DLA is a benefit to help with the extra costs of raising a disabled child and is therefore not means-tested.
You can receive DLA for your child if:
- Your child's disability or health condition means that one or both of the following apply:
- They need more looking after than a child of the same age who doesn't have a disability.
- They have difficulty getting about.
- They must have had these difficulties for at least 3 months and expect them to last for at least 6 months. If they're terminally ill (that is, not expected to live more than 6 months), they don't need to have had these difficulties for 3 months.
How much will you receive?
DLA has two parts called ‘components':
A care component - relating to care in addition to what would be perceived as 'expected' for a child of their age
The rate the child gets depends on the level of looking after they need, for example:
- lowest rate - help for some of the day or night
- middle rate - frequent help or constant supervision during the day, supervision at night or someone to help while they're on dialysis
- highest rate - help or supervision throughout both day and night, or they're terminally ill.
A mobility component - relating to support they need in moving around
The rate the child gets depends on the level of help they need getting about, for example:
- lowest rate - they can walk but need help and or supervision when outdoors
- highest rate - they can't walk, can only walk a short distance without severe discomfort, could become very ill if they try to walk or they're blind, severely sight impaired.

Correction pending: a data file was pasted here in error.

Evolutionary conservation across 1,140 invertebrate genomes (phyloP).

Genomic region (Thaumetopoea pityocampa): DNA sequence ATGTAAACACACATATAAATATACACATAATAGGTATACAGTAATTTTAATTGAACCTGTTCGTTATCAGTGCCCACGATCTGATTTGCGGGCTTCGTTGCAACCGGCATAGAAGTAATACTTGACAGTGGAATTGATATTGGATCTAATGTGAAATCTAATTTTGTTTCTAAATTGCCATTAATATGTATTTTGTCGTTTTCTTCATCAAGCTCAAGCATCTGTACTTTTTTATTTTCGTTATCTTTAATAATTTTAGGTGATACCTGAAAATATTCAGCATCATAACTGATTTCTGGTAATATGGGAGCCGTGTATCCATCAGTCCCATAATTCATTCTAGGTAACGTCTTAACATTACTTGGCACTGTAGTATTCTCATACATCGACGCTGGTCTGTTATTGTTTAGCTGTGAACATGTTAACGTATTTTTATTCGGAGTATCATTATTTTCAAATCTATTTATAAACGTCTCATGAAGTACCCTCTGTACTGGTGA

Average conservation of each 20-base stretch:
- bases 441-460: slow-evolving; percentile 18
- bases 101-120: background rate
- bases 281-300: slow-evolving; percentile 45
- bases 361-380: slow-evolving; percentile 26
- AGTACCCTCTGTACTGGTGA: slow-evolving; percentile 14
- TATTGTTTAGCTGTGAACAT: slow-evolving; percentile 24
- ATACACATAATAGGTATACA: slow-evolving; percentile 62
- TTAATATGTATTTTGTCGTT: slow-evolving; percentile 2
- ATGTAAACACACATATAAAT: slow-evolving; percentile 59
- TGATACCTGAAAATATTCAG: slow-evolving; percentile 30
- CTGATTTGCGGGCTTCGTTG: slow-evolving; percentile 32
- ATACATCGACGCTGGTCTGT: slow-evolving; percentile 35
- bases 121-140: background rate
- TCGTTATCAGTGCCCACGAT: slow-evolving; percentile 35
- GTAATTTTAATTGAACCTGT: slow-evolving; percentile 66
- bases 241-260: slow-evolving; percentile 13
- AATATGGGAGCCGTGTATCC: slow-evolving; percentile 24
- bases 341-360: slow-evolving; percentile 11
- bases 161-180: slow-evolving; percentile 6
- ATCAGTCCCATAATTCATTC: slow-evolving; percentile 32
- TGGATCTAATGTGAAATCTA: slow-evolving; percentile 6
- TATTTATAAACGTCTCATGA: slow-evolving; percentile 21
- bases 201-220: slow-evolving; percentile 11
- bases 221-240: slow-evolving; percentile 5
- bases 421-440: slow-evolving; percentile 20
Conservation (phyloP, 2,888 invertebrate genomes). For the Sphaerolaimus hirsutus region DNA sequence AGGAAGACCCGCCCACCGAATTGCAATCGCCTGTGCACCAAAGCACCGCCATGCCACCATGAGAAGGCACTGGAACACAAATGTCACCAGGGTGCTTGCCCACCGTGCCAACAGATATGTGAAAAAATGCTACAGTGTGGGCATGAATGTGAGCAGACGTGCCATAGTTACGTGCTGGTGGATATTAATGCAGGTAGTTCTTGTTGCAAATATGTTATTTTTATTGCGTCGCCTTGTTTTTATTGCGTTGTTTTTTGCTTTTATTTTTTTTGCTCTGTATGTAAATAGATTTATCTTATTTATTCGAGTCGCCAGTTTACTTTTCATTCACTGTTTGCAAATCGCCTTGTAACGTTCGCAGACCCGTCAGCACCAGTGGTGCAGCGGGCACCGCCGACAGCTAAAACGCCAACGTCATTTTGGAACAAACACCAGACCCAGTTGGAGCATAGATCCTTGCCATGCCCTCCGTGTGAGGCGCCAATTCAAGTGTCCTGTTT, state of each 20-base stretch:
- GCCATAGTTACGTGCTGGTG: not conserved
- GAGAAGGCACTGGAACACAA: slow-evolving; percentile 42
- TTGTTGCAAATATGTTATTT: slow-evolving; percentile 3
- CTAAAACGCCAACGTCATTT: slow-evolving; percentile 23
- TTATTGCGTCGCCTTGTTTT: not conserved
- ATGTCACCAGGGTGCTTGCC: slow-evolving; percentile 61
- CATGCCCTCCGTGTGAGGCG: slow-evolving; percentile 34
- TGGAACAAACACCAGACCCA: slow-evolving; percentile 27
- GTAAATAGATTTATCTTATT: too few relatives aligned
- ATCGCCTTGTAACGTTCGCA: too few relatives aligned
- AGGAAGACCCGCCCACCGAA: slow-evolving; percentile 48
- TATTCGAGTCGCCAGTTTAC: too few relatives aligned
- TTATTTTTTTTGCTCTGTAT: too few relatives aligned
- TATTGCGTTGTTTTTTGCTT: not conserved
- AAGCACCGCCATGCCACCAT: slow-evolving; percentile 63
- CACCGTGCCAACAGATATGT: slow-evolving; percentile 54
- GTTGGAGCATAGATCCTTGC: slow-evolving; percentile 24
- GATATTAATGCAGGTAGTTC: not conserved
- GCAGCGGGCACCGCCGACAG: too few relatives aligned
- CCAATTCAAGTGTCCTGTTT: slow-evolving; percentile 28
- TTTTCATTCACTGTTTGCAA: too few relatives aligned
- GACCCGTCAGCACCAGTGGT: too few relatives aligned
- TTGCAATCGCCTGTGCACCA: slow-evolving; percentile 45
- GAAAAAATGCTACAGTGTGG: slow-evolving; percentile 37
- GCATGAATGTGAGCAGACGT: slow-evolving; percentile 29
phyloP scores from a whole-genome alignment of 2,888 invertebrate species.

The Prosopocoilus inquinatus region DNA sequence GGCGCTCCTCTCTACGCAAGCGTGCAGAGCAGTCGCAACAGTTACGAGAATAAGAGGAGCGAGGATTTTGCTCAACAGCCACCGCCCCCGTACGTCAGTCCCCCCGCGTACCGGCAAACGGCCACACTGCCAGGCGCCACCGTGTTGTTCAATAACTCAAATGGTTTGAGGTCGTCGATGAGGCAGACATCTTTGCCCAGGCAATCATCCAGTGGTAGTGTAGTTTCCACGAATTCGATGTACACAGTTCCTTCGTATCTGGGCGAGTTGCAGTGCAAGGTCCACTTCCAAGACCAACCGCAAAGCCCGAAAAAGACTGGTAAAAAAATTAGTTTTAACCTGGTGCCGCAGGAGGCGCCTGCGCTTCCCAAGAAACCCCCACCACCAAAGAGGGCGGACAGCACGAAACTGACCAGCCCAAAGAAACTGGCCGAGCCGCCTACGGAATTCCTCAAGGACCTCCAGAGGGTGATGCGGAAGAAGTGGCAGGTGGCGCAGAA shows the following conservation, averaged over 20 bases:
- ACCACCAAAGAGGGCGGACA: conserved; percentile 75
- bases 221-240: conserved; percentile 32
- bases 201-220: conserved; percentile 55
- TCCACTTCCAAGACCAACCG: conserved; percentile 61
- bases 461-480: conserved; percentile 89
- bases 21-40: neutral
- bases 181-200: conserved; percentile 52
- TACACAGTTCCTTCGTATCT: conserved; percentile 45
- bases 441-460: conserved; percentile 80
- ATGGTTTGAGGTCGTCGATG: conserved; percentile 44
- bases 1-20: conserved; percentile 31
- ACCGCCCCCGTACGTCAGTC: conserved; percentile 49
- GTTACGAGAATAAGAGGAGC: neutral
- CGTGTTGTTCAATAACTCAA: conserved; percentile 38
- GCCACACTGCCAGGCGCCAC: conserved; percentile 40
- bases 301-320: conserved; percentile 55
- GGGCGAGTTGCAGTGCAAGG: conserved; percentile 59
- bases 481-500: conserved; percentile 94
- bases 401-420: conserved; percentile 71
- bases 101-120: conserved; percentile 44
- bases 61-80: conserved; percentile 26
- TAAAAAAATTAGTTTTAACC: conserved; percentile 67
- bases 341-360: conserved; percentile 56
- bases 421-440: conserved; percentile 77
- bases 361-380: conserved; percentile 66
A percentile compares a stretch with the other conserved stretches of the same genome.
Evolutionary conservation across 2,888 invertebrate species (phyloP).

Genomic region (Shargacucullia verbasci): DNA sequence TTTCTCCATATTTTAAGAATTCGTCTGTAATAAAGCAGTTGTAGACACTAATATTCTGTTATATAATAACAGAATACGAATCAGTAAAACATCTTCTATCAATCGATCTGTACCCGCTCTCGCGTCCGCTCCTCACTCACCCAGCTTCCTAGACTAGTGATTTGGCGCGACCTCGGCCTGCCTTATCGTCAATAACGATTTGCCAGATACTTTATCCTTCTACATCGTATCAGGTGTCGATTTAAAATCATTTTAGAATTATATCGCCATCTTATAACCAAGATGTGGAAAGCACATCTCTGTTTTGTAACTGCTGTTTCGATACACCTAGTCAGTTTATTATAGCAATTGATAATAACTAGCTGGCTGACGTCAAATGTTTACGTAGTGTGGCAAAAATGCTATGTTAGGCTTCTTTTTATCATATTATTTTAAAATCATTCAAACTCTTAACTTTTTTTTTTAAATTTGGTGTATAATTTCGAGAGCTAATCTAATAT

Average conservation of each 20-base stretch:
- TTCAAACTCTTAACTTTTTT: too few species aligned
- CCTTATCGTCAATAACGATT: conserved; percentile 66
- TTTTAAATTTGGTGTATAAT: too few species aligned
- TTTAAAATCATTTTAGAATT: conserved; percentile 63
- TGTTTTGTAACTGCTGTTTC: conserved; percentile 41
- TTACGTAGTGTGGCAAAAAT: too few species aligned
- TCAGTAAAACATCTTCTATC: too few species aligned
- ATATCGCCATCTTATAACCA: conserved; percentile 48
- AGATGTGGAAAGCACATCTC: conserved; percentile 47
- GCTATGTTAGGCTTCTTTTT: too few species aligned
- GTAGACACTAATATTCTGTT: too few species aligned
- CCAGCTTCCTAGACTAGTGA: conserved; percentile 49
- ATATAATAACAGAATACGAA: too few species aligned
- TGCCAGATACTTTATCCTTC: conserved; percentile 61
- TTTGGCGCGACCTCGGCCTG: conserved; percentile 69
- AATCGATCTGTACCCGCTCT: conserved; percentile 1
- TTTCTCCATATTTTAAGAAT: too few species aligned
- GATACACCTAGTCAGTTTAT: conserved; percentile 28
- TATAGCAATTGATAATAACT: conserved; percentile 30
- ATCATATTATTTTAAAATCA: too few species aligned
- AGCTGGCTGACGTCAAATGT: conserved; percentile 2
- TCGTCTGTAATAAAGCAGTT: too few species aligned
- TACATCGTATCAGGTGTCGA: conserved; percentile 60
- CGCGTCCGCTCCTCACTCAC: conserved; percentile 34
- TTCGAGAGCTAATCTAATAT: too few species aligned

You may be paid either one or both of these components but they can only receive one rate from each component.
Effects on other benefits and entitlements
Receiving DLA may increase the amount of other benefits or credits you’re entitled to, such as Income Support, Pension Credit, Housing Benefit, Council Tax Benefit, Working Tax Credit and Child Tax Credit.
It can also be a gateway into other support including carers allowance, the blue badge scheme and Motability Scheme.
For more information on DLA click here (link to https://www.gov.uk/dla-disability-living-allowance-benefit )
The Data Protection Act 1998 (DPA 1998) is an act of Parliament defining the ways in which information about living people may be legally used and handled. The fundamental principles of DPA 1998 specify that personal data must be processed fairly and lawfully.
You have a right to obtain any information held about you and also ensure that the information held about you is correct.
You can ask the organisation you think is holding or sharing information about you to supply you with paper and computer records and related information, they must comply with you request within 40 days. You may also be charged a fee for this request, an organisation may charge a fee of up to £10, if it is a credit reference agency the fee is £2. There are also special rules that apply to paper based health records the maximum fee is currently £50 and for Education records there is a sliding scale of £1 to £50 depending on the number of pages.
For further information please contact childrens services at firstname.lastname@example.org and adult services at email@example.com